Parental burnout happens to parents all around the globe, though parents from countries that are more individualistic (such as Euro-American countries) seem to be particularly susceptible to the condition. This may be because parents in these countries deal with very high parenting expectations.
Here are a few things you should know about parental burnout, how to recognize it if it happens to you, and how to treat it. The parent who is prepared for parental burnout and knows how to deal with it may deal with the condition more favorably than the parent who has never heard of it before.
What Is a Parental Burnout?
First identified in the 1980s by Isabell Roskam and MoÏra Mikolajczak (Belgian psychology researchers), parental burnout can be described as an exhaustion syndrome. It is typified by feelings of being mentally and physically overwhelmed by the responsibilities of parenthood.
Parenthood is not a new thing, and all times and cultures have gone through it. Without parenthood, society as we know it would not exist. But parental burnout seems to be growing in frequency in recent years, and it may be because of increased stress associated with parenthood (particularly in Western countries).
The rise in parental burnout could also be partially due to child overprotection, more intensive parenting, loss of pleasure in the parental role, and emotional distancing from children. Whatever the case may be, it’s crucial to recognize symptoms of parental burnout so you can take steps to treat them. It’s also important to realize that parental burnout can happen to anyone. It is not something to be ashamed of. Society places enormous pressures and expectations on parents, which can lead to excessive stress and impossible-to-reach expectations. Be gentle with yourself and give yourself credit for doing your best.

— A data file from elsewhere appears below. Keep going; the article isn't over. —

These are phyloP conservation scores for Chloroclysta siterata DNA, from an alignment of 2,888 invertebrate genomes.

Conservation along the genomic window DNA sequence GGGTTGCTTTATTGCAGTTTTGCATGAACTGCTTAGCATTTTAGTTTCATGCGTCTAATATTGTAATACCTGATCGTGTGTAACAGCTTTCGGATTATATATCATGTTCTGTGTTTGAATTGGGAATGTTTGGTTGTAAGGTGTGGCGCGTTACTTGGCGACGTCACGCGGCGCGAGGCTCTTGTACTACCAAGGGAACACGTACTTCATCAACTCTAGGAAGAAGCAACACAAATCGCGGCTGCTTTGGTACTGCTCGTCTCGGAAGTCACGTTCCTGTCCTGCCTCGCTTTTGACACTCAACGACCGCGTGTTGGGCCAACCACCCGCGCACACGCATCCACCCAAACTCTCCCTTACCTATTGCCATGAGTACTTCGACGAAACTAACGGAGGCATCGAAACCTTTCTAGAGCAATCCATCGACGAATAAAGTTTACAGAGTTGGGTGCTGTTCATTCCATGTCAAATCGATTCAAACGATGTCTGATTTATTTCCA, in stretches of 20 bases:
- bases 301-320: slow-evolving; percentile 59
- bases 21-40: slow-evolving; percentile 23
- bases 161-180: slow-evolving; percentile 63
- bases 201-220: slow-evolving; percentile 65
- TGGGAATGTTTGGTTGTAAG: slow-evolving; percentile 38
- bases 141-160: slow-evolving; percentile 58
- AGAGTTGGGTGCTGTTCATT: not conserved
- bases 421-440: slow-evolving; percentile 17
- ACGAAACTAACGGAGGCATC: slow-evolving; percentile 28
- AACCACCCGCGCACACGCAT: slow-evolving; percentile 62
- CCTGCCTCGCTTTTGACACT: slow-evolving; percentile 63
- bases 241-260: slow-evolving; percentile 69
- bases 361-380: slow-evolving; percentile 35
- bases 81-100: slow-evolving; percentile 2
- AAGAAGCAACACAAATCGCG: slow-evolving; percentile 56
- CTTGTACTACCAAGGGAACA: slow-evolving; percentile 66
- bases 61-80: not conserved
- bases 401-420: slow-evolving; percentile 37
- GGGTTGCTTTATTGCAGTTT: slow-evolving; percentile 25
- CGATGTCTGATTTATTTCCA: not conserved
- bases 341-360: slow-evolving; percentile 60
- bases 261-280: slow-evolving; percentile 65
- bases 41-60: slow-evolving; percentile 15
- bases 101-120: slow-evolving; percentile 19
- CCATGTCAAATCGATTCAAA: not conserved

How It Feels
Parental burnout is like eating guilt, shame, and exhaustion sandwich. In other words, it feels pretty crummy. Here are some of the most common reported symptoms of parental burnout:
- Feelings of inescapable distress
- Persistent and total exhaustion (physical, emotional, or both)
- Frequent and severe mood swings
- Inability to cope with the pressures of life and parenthood
- Feelings of chaos
- Intense guilt and shame
- Alternating between loving and disliking your children
- Anxiety and stress
If you experience these feelings, realize you are dealing with something normal, and don’t be too hard on yourself. There are things you can do to treat your condition and help yourself return to normal.
How To Treat Parental Burnout
Treating parental burnout isn’t too complicated. Here are some things you can do to get a handle on your feelings to get back to being a calm and involved parent.
- Talk about what is going on. You may feel like keeping your feelings inside because you feel ashamed, but discussing how you are feeling with your spouse, another adult, or a professional is essential.
- Make small changes to minimize stress in your life. Even scheduling carpools with neighborhood parents, offloading some of your daily chores onto your kids or your partner, or reframing your difficulties as challenges you can overcome can all help minimize stress.
- Take small breaks throughout the day. Sit in your car for a minute if you need to escape your responsibilities for a moment. Take a bath if you need a few minutes to unwind. Small breaks can go a long way toward boosting your mental health.
- Find meaning and gratitude in life. Focus on the positive things and list the people and things you’re grateful for every day.